But Kat von Tungeln is nothing if not determined. She knew something was wrong and, in addition to consulting numerous eye doctors, neurologists, and pediatric specialists, she also conducted exhaustive Internet searches, looking for any results for the combinations of symptoms she was seeing in her daughter.
When a vision test revealed scarring of the retina and optic nerve, the search for a diagnosis became even more serious.
“I didn’t even know a disease like this existed,” Kat says. Finally she happened upon information about Batten Disease. When she asked a neurologist at Children’s Hospital to test Rachel for it, he refused, certain that she did not have it. Finally he agreed to the testing and the results were positive.
That was two years ago. The diagnosis was devastating. “For the first year and a half, I cried all the time,” John says. “You can’t make any sense of it. There is none.”
Since then, the disease has followed a typical progression. “In the last two years, she has gone from visually impaired to 98 percent blind,” says Kat. Rachel also has seizures and her balance is increasingly affected. She has slowly become more cognitively impaired.
“Home life is as normal as it can possibly be,” says John. He and Kat describe a life with the usual challenges and joys of raising four children. They describe Rachel as sweet and loving and joyful. “We take her everywhere we can and try to give her as much experience as we possibly can,” John says.
Rachel attends the Jacobs School, where Tammy Petrocelli has been her aide for two years. While Rachel is assigned to a mainstream classroom – she’s going into fifth grade this year – she spends most of her time in a special education classroom. Even so, the children in her fifth-grade class know her and, because they know she is blind, when they greet her they are sure to tell her who they are.
Because it is so rare, raising awareness of Batten Disease is important. A young man named Noah Coughlan this year ran across the southern United States, covering 2,400 miles in support of the search for a cure. He arrived in Florida this month.
Kat von Tungeln’s hope is to raise awareness on a local level. Her family recently raised over $1,000 by holding a yard sale and lemonade stand. They are having a 5K road race this October. All proceeds from both benefits will go to Batten Disease research.
To learn more or to contribute to research, visit the website of the Batten Disease Support and Research Association at www.bdsra.org.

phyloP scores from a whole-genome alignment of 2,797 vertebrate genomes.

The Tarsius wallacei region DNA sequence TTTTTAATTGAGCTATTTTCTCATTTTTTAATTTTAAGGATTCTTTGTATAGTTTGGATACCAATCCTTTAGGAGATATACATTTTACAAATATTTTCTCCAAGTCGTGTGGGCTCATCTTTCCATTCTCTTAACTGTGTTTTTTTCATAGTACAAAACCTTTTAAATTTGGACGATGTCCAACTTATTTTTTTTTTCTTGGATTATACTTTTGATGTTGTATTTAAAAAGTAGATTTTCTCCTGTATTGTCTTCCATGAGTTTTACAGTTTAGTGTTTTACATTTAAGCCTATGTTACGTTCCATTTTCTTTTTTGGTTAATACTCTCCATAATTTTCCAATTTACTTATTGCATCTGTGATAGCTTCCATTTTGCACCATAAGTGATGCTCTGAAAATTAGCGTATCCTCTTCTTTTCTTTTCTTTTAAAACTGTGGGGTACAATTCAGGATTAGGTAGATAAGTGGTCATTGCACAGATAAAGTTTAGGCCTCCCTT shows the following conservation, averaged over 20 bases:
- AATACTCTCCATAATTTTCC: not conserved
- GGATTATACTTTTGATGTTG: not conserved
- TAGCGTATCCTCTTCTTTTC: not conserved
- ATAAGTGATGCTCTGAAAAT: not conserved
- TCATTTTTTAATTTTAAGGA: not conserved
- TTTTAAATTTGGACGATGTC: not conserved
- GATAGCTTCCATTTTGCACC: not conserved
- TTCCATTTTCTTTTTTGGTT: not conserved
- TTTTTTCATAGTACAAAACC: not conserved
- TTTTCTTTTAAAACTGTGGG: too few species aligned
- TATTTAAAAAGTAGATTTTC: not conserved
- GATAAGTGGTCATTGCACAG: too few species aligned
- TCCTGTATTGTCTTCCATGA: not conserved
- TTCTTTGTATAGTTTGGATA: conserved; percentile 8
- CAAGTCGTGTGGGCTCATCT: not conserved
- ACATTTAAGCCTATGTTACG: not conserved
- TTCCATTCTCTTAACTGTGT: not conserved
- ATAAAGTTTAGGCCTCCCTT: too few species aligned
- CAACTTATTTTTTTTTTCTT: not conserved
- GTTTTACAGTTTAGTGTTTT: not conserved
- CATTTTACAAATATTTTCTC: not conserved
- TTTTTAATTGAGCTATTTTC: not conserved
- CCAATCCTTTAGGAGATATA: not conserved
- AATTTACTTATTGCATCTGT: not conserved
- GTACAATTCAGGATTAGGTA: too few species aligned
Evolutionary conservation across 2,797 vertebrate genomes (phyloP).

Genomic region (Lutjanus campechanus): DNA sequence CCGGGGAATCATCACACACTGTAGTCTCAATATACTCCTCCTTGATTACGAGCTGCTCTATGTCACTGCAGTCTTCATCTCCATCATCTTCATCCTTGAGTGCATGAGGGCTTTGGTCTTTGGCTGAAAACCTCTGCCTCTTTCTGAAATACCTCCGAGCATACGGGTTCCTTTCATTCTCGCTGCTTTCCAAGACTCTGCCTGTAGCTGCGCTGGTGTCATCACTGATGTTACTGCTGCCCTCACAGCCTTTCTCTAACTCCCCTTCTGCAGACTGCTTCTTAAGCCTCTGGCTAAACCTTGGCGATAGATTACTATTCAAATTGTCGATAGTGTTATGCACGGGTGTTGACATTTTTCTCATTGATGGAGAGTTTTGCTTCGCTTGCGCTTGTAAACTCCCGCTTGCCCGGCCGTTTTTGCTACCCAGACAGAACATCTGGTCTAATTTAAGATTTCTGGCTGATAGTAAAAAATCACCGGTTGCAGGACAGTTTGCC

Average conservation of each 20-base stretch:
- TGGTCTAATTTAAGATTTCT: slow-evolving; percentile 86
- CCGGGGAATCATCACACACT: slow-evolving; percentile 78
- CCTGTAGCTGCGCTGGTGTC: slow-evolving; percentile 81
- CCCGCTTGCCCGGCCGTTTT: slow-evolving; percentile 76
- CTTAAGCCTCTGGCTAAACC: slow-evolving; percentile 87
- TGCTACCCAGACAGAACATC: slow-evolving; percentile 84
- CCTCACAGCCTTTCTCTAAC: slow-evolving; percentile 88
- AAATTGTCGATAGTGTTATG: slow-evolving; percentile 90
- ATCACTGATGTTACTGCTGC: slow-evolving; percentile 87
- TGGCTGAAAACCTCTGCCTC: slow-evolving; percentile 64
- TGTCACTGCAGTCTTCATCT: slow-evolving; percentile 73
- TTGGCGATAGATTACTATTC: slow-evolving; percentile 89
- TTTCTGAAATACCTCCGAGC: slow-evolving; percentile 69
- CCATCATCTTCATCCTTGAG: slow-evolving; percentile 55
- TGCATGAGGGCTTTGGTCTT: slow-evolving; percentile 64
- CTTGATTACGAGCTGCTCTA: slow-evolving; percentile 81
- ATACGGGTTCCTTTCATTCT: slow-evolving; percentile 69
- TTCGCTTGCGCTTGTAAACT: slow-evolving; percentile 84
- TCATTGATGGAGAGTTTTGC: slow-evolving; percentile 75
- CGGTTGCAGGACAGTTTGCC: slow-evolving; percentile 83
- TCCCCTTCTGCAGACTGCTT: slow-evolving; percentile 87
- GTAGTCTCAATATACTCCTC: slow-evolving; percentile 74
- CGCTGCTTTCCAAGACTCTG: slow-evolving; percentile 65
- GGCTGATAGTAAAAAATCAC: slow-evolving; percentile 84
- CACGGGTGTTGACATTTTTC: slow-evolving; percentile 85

Learn more about Rachel and her family’s fundraising efforts, including the 5 K race, at www.teamrachel.com.Read More
Oh my goodness, I am hooked! If you don’t know what geocaching is, there is this great website www.geocaching.com
What is geocaching: Geocaching is a real-world, outdoor treasure hunting game using GPS-enabled devices. Participants navigate to a specific set of GPS coordinates and then attempt to find the geocache (container) hidden at that location.
Yesterday I took John and the kids on an adventure. We finally have the third row seat in my jeep so we were able to go – all 6 of us together. First time since January. We went to 5 sites and found 4 of the caches. We traveled to beaches and woods and parks that we have never been to before. It was beautiful, the warm sun felt so good on our skin and it was great to get everyone some exercise.
Of the 4 caches we found, John found 3 of them. I was mostly on Rachel duty and ended up about 50 yards behind the rest of them but we didn’t give up. Cache #4 was found by Rachel at a very old cemetery in Cohasset, Massachusetts. We were on the site for about 15 minutes and just couldn’t find it (about to leave) and Rachel was hanging on to this old iron gate and feeling all around it and what did she find???! Yes!!! It was this micro cache (about the size of a fat watch battery) that unscrewed with a very teeny tiny paper scroll inside. It was magnetized and was “stuck” to this gate. Couldn’t have been a more perfect find. Leave it up to my beautiful blind daughter to find what all of us sighted folk couldn’t see. I am so proud of her, was a great boost to her self esteem.
I think I might steal the kids away from their summertime boredom to do more treasure hunting today because I am hooked. HOOKED! We are also going to make a few of our own caches and hide them nearby for others to find.Read More